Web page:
Family lawyer organisation, Resolution, has issued two joint notes to assist family lawyers in England and Wales ahead of the end of the Brexit transition/implementation period at 11 pm on 31 December...
(Court of Appeal; Auld, Rix and Moses LJJ; 10 October 2007)
The judge had made a shared residence order in respect of the couple's three younger children, and an order that the father leave the family home, both by consent. The children were to spend alternate weeks and half of each school holiday with each parent. The father applied to the housing authority for assistance as a homeless person in priority need. The application was rejected, at first because residency and care were shared and the children's needs could be met while they were with the mother, but on review on the basis that the children were staying with, not living with, the father.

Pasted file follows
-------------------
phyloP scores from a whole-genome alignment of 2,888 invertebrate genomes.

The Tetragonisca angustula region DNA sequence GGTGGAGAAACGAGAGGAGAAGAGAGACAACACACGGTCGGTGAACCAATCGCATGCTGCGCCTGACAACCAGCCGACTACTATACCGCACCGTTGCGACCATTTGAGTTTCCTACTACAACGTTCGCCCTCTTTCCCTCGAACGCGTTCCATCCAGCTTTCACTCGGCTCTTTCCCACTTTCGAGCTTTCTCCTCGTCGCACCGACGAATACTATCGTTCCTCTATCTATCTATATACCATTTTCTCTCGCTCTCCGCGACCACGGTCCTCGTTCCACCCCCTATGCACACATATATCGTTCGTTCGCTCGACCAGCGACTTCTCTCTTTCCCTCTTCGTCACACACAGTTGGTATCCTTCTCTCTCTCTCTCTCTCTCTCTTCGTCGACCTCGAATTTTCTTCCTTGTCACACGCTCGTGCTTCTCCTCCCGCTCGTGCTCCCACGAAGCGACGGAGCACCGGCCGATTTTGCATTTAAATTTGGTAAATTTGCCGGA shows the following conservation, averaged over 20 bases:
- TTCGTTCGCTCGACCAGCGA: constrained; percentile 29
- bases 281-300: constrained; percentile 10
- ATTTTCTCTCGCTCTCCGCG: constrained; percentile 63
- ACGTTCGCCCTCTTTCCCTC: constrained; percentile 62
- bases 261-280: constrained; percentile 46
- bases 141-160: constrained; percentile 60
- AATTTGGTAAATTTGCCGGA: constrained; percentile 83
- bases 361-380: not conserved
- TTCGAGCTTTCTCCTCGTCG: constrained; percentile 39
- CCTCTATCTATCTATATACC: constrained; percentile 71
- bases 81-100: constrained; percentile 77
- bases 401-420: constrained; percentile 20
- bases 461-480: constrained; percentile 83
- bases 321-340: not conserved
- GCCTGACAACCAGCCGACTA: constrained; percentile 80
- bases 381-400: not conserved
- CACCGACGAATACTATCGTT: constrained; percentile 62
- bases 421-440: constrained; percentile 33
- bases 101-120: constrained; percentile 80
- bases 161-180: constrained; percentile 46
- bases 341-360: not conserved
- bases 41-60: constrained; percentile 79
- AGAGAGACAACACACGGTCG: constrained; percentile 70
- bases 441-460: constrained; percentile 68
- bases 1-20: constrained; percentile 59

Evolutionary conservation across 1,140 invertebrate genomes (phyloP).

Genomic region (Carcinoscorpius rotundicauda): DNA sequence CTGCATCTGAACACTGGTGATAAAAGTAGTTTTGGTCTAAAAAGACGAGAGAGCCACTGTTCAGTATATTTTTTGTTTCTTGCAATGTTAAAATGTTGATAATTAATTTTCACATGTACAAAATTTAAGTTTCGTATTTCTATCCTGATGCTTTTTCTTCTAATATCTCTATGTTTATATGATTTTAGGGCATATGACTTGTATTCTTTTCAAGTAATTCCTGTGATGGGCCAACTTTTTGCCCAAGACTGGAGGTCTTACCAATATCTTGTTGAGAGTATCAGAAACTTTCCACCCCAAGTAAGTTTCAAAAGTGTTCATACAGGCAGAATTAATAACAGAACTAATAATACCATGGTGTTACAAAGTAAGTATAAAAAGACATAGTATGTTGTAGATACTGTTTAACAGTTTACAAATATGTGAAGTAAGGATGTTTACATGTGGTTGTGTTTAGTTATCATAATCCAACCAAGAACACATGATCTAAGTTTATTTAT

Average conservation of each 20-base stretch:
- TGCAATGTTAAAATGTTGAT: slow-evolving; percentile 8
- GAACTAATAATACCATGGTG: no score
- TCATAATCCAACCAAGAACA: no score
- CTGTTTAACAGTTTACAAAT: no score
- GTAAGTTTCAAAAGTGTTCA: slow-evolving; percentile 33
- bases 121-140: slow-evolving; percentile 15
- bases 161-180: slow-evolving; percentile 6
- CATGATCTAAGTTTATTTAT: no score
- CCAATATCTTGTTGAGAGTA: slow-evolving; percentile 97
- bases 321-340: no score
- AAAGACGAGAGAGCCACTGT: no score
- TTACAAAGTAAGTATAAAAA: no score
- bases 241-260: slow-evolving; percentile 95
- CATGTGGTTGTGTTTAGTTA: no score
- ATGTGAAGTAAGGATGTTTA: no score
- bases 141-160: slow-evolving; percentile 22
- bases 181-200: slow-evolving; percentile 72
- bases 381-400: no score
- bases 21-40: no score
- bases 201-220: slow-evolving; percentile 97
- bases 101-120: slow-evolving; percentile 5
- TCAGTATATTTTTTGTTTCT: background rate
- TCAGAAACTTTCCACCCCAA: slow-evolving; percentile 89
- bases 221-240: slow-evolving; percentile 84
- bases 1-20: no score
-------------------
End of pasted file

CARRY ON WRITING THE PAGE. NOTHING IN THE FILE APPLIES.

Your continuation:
The local housing authority was required to satisfy itself of the reasonableness of the expectation of an applicant for housing assistance that dependant children would come to live with the applicant; the order of the family court under s 8 was not dispositive of that question. However, there was no room for permitting the scarcity of resources to play a part in considering the reasonableness of the expectation that dependant children would come to live with the applicant. A distinction must be drawn between those cases in which the residence order was made despite opposition, and those in which it was made by consent. Where a residence order was opposed, the family court had a statutory obligation to have regard to the accommodation available to each parent. Where a parent had no available accommodation, the authority must consider the likelihood of such accommodation becoming available, and would therefore be bound to make enquiries of the relevant housing authority. The housing authority could take that opportunity to place before the family court matters relevant to the authority's own statutory obligations. When a shared residence order had been made notwithstanding such enquiries, then it was difficult to see how the housing authority could displace the conclusion that the expectation of the parent benefiting from the shared order was reasonable. However, where the order was made by consent and it was apparent that the court had not considered the capability of the parent to meet the accommodation needs of the child, a local housing authority was obliged to consider afresh the reasonableness of the parents expectation. If it decided that the expectation was not reasonable, the parent should then return to the family court so that the court could reconsider the order.